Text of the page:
We’re about halfway through Johnny’s deployment and, with what appears to be a bit of serendipity, I have unearthed a ton of old slides and negatives of the photos that were sent back and forth between everybody during this time.
I’ve been working with old photographs for a while now and fortunately I have the equipment to scan and develop these old mediums in my studio. I’ll include a few images here – some have been edited, others are waiting in line. It’s going to take a while to edit them all but I wanted to share some anyway.
For instance, check out this image:
Here’s a brief gallery highlighting the restoration process:
Below are a few restored images my great-grandparents sent to Johnny that have already been referenced in previous letters. These were developed from the original black and white negatives from 1952. Click on any image for full resolution.
OK, let’s get on with the letters.
The next batch covers the month of February 1953. From digging trenches at outposts T-Bone and Pork Chop, Johnny is sent from Charlie Company way back to Reserve and is given the job of Company Clerk for HQ Company. He immediately regrets it. “I really feel sorry for my buddies in Charlie Company,” he says, “I feel I’ve run out on them.”
From week to week, Johnny is shuffled back and forth between Charlie and HQ Companies before the Company Commander of HQ Company asks him to work in Supply. Johnny looks forward to that job, however, because it comes with a possible advancement to Sergeant.
FEBRUARY 4, 1953
I guess you wonder if I broke my arm or something. No, that isn’t what happened. Just inspections! Today was the last one, I hope! These old cockeyed Colonels give me a pain. Maybe I’ve seen the last of them for a while.
I received a letter from JC and E, Betty, Billy, and two from you two. Dad, the papers exaggerated that deal at T-Bone. It was nothing but a raiding party, not meant to gain any ground. The papers sure must have added a lot to make a good story.
I was surprised to hear that you hung that painting. It isn’t worth a thing. I was going to try and fix it up a bit before calling it finished.
Speaking about the pictures – I can’t remember which one you are talking about, but the fellows are just sleeping, I’m sure! The outdoor show was Jan Stanly and Paul Douglas.
Well, I hate to close, but there just isn’t any news. I’ll have something later maybe – till then.
PS – Those pictures are great – I see that you got the deer head hanging. Sure looks good!
FEBRUARY 8, 1953
Well, here’s your little son at a typewriter. Making all kinds of mistakes, but maybe they will overlook them at first and let me get back in the habit of using this thing.
I don’t know if I will like this business or not. I haven’t had time to get used to it as yet. Everyone is certainly nice here and are very helpful and patient. I still hated to leave the Company and the Sgt.’s job (you can’t have your cake and eat it too).
I will write tonight when I have more time to think and to write. Remember that I still love all of you and will always!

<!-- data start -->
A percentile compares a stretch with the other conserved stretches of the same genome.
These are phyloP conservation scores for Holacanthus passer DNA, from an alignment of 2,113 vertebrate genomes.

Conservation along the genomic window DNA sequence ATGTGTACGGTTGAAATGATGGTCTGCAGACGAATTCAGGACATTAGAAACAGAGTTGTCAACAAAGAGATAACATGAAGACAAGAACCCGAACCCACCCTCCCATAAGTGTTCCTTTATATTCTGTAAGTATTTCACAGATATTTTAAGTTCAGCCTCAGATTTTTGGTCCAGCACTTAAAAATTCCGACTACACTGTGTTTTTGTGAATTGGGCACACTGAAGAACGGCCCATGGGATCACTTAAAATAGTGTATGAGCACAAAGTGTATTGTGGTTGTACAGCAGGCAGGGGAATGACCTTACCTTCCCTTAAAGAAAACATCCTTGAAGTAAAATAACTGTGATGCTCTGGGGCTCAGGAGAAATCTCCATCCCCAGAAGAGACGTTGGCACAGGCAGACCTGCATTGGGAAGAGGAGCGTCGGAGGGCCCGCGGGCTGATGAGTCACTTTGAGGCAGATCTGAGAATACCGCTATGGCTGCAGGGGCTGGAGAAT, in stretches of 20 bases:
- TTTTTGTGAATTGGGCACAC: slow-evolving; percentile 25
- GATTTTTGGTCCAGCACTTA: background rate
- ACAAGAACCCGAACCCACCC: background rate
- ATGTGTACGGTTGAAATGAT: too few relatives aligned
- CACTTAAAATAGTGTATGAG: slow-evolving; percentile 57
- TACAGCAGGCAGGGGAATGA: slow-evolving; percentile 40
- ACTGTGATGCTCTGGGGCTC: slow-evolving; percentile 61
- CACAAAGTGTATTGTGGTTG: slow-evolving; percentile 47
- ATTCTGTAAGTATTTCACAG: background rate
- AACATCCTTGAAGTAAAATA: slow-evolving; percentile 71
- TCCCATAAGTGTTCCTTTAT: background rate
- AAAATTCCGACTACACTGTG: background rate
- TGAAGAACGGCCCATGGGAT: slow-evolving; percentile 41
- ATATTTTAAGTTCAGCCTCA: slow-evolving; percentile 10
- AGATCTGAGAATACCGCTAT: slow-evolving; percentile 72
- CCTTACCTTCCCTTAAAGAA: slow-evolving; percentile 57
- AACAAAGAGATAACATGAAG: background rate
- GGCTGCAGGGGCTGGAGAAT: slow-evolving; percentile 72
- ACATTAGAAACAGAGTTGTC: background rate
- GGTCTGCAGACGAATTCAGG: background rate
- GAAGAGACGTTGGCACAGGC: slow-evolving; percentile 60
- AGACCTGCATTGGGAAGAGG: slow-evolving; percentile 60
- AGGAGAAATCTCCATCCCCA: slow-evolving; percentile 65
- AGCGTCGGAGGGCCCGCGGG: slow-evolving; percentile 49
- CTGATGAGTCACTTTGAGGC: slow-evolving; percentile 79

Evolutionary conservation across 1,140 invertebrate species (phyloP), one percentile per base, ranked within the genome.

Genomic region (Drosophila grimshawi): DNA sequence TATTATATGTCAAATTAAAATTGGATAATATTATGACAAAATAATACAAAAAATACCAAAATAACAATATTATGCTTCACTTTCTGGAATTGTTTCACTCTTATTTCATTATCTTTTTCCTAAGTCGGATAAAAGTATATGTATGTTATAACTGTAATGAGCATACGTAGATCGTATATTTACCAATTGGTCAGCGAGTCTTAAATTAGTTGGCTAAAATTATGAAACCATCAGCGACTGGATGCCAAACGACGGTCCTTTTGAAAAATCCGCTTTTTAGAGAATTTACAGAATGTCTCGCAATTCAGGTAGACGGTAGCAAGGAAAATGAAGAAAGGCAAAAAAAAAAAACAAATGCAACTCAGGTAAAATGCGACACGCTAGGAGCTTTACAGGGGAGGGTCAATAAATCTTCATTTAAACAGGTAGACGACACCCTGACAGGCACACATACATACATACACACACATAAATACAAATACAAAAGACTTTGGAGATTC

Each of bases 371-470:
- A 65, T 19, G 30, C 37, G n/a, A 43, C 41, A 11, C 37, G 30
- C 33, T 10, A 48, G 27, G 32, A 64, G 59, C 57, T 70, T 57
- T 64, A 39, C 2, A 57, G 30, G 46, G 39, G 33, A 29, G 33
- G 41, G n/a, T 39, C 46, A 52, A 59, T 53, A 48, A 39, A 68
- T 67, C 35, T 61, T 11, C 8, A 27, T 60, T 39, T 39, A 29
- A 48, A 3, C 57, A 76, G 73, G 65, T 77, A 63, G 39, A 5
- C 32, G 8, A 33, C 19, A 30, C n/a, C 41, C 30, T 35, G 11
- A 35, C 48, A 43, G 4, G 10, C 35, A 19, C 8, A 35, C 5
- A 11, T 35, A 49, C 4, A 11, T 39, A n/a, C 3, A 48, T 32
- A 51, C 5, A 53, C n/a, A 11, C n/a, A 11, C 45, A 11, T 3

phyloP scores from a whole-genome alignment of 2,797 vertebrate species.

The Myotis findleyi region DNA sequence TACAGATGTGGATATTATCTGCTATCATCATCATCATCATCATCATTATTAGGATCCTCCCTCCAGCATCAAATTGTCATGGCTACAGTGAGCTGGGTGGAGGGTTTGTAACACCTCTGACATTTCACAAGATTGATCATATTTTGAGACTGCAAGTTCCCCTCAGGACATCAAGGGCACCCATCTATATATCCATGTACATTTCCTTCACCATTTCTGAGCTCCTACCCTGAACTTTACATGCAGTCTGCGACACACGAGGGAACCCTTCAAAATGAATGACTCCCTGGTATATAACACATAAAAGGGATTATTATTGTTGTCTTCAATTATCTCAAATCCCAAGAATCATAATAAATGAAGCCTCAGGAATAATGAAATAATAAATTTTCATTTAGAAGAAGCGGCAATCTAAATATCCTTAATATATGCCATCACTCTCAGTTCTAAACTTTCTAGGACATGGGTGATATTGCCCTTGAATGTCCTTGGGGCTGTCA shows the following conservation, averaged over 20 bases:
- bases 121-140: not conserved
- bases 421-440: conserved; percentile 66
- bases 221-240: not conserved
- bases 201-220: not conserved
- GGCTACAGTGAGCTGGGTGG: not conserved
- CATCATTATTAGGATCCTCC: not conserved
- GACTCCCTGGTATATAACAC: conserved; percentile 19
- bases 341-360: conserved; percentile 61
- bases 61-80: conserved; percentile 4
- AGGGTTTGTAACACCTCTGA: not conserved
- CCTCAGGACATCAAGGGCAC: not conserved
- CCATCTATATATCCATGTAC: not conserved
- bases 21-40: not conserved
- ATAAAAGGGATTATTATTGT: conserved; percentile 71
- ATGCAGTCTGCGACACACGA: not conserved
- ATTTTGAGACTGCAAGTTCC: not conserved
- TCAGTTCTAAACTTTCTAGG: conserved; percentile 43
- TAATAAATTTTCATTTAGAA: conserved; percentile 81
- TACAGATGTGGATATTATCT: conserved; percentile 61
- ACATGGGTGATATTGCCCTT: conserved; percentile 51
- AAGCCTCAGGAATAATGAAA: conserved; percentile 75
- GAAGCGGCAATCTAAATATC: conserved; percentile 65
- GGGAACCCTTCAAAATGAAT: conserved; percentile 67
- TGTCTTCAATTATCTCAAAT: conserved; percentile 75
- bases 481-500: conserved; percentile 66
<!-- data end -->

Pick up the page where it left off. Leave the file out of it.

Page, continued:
FEBRUARY 12, 1953
I thought I had better drop you all a line before you thought I had forgot how to write.
Nothing has happened around here of interest, so I don’t know what to say. I’m still acting as a clerk and the job is fine.
I slept until 8:30 this morning. The first I’ve done that since I’ve been over here. I also had a nice shower yesterday. That was the first since Jan 17. So you can imagine how good it felt.
Well, I finally made it back. The weather has changed a great deal in the last few days. It has been rather warm. Two days ago it snowed so you never know just how it will come. Tonight it is very warm. I guess I’ll have to take off a layer of clothes.
The electricity has been turned off, so we now have the candles out. It’s very romantic – with the candles and listening to soft music. About every night at this time we can get good music and don’t have to keep turning it off. Some difference a few miles can make over here. I wasn’t but about 2 miles forward from here a few days ago and what a change. I really feel sorry for my buddies in Charlie Company. I feel I’ve run out on them.
Funny things happen over here – like the desire of one of the Generals (Smith by name) wants all the men in the 7th Division to have CIB’s before leaving Korea. To accomplish that, they sent a few men up here to this area for 30 days and they get their CIBs without even seeing the enemy and hardly the MLR. So you see that the CIB is becoming to the point where it is almost worthless. Even our Battalion Commander is one of these 30 Day Wonders. It is almost an insult, it seems to me, to the men who really work for their CIBs. This army can do some strange things.
I’ll be glad when my paints get here. I really have time to do some work now. And an easy way to carry them – just throw them in a Jeep.
Oh yes, I got the large can of cookies today. They were certainly good. Did my wife make them? I’ll be glad to get some mail. I understand that our APO7 is moving to Seoul from Pusan, so our mail has slacked off.